March 29, 2009

Alexie on enrollment, genocide

Sherman Alexie rails at CornellFew people or issues are spared Alexie’s wit and sharp tongue--including fellow Indians. “The people who’ve done the most damage to me are other Indians. We Indians can be as imperialistic, self-serving, and self-righteous as the next group. … Right now, I’m soooo mad at my own tribe.”

Alexie, who is Spokane/Couer d’Alene alluded to enrollment practices and being unable to enroll his own children in either his wife’s tribe or his own. He said his two boys are a combination of about five or six different tribes, with some German, and other European blood thrown in for good measure.

When asked if he finds tribal enrollment practices to be archaic and whether they should be changed to suit contemporary needs, he replied, “We all know that tribes’ enrollment practices are problematic. The lust for casino money has become a huge factor in enrollment policies. Tribal enrollment and membership are now really business decisions, and with any business decision, the process must be transparent and held up to close scrutiny.”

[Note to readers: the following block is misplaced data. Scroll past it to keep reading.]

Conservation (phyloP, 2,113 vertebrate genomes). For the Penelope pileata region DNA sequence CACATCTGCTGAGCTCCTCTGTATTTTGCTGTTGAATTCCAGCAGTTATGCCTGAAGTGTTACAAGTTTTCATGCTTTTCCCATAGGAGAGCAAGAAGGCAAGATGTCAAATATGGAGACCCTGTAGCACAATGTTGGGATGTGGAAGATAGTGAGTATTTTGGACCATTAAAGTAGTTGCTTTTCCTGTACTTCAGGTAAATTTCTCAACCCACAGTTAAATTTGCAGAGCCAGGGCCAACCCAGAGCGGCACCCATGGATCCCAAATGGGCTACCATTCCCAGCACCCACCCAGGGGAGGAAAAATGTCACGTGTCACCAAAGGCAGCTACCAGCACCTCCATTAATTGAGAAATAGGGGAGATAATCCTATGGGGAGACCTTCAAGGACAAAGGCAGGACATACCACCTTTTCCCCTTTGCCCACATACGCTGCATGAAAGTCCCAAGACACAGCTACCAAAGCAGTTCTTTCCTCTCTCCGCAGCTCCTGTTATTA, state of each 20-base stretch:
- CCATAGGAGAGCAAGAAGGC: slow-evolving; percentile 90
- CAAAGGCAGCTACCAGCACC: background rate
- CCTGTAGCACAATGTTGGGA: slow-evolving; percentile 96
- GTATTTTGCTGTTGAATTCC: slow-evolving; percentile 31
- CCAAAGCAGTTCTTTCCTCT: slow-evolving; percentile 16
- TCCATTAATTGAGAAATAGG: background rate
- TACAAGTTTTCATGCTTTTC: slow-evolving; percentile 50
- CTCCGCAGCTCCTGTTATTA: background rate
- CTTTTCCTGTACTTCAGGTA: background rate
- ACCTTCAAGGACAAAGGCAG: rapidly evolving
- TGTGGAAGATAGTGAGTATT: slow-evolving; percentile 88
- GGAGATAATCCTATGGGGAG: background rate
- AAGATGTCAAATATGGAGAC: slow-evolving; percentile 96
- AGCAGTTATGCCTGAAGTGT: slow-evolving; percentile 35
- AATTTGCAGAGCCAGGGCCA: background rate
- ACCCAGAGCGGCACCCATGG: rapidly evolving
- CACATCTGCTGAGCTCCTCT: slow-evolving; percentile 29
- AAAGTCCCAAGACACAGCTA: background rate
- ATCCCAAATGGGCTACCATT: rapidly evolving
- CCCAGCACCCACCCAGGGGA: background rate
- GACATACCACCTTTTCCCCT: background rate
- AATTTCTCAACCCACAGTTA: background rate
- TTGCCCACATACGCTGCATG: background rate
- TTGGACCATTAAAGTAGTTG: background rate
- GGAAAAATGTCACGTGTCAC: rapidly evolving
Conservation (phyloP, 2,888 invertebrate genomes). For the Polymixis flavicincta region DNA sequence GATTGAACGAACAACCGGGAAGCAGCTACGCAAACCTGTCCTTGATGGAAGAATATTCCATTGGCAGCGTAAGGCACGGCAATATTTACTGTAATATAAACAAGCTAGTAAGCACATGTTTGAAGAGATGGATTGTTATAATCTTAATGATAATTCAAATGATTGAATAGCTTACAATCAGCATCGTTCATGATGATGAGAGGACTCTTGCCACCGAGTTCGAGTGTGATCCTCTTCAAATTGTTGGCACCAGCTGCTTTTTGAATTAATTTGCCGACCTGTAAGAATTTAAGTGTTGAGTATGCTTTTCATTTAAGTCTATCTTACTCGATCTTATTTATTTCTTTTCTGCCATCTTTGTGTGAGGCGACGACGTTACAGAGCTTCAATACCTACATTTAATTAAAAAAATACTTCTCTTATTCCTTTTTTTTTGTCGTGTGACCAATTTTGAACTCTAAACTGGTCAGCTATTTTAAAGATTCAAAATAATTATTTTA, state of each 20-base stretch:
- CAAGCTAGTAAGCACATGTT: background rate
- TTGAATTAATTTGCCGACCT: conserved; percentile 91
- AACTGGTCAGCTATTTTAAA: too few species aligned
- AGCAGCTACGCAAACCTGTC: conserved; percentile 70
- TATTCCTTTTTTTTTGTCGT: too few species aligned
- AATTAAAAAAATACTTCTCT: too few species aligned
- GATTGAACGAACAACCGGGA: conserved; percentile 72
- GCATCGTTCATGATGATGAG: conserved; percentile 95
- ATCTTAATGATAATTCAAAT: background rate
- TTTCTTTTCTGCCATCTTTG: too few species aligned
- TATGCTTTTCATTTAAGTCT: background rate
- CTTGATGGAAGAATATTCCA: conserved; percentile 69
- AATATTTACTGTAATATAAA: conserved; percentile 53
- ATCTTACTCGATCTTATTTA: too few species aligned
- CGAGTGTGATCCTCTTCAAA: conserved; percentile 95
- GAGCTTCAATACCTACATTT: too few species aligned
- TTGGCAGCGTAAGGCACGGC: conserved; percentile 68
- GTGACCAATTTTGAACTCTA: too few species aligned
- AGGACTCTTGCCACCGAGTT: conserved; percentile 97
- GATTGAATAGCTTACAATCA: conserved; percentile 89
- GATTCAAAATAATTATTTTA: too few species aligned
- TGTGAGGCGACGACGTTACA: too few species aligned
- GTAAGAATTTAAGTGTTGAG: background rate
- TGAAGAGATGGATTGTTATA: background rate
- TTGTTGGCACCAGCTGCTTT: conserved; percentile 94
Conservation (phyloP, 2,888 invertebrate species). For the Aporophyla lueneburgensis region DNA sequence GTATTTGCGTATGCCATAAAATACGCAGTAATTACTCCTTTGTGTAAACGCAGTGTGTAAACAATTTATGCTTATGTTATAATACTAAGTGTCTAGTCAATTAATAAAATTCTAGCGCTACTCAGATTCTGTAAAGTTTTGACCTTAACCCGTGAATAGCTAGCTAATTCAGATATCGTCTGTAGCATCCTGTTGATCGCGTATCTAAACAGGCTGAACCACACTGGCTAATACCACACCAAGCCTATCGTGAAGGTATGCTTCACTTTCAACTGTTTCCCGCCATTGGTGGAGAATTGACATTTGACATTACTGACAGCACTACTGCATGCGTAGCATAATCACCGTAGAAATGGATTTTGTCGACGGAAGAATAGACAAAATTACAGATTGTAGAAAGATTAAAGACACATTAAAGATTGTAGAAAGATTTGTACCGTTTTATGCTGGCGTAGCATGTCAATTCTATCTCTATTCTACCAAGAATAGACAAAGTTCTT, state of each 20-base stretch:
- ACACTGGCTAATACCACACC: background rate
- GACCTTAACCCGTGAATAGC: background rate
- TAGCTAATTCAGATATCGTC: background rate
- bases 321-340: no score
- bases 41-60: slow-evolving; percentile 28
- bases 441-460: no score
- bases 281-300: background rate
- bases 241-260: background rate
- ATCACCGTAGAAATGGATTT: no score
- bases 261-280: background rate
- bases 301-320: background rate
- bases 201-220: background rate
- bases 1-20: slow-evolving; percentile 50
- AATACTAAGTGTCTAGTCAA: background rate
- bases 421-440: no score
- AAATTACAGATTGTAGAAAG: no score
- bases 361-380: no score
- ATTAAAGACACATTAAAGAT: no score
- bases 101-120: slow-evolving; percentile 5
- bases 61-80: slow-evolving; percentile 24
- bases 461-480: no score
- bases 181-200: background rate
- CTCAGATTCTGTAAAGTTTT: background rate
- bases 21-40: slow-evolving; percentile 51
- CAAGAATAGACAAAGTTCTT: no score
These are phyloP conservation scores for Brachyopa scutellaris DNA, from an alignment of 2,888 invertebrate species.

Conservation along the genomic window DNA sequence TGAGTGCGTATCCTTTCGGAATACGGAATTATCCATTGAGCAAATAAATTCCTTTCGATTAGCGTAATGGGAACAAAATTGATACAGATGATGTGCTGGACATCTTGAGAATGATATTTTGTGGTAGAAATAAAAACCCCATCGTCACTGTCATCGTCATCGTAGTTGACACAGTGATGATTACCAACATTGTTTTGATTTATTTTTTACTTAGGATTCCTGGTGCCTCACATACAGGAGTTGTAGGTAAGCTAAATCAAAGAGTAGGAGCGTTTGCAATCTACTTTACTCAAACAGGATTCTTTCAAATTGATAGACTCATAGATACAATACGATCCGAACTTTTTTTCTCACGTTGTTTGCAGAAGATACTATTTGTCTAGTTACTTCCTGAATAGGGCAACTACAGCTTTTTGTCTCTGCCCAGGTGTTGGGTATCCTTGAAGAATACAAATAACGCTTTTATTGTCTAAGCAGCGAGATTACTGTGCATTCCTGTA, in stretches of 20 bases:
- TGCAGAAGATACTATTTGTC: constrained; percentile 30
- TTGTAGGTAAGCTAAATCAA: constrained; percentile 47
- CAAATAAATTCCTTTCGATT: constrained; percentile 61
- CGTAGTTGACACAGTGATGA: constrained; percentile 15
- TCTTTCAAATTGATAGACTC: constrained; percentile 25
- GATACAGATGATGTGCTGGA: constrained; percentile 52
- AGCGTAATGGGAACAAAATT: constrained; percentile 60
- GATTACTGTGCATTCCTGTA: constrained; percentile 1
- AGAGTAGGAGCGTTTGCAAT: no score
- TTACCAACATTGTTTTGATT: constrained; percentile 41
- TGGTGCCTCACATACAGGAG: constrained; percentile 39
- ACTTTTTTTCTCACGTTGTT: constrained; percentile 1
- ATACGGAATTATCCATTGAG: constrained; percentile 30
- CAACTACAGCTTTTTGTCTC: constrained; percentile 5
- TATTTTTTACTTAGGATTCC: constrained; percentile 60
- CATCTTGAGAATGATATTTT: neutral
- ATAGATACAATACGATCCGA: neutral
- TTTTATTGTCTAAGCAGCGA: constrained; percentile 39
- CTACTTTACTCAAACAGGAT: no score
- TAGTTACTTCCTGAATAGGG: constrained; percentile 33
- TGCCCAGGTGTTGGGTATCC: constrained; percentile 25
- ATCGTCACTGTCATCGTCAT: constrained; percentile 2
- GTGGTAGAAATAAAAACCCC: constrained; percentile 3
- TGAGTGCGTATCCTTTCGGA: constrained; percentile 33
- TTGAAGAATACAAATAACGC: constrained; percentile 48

Overall, Alexie suggests Indian country look inward and take personal responsibility for its problems. “But neither should we let the white folks off the hook; we also have to hold the outside world accountable.”

He demanded an acknowledgment of the genocide that wiped out entire tribes of people. “Where is our roomful of moccasins?” asked Alexie, referring to the Holocaust Museum’s powerful room full of shoes that illustrates the thousands of lives lost in Nazi extermination camps. “We need our own Holocaust Museum. Nobody calls it genocide, what happened to the Indians; we just let it all go.”

Later, he was asked if given the opportunity to do his own exhibit at the National Museum of the American Indian, what it would feature. Without hesitation, he said, “The genocide. The story has not been told.”
Comment:  We call it genocide here at Newspaper Rock, Sherman. ;-)

The NMAI was supposedly light on the negative aspects of Native history when it opened. I don't know if that's changed.

For more on the subject, see All About Sherman Alexie.

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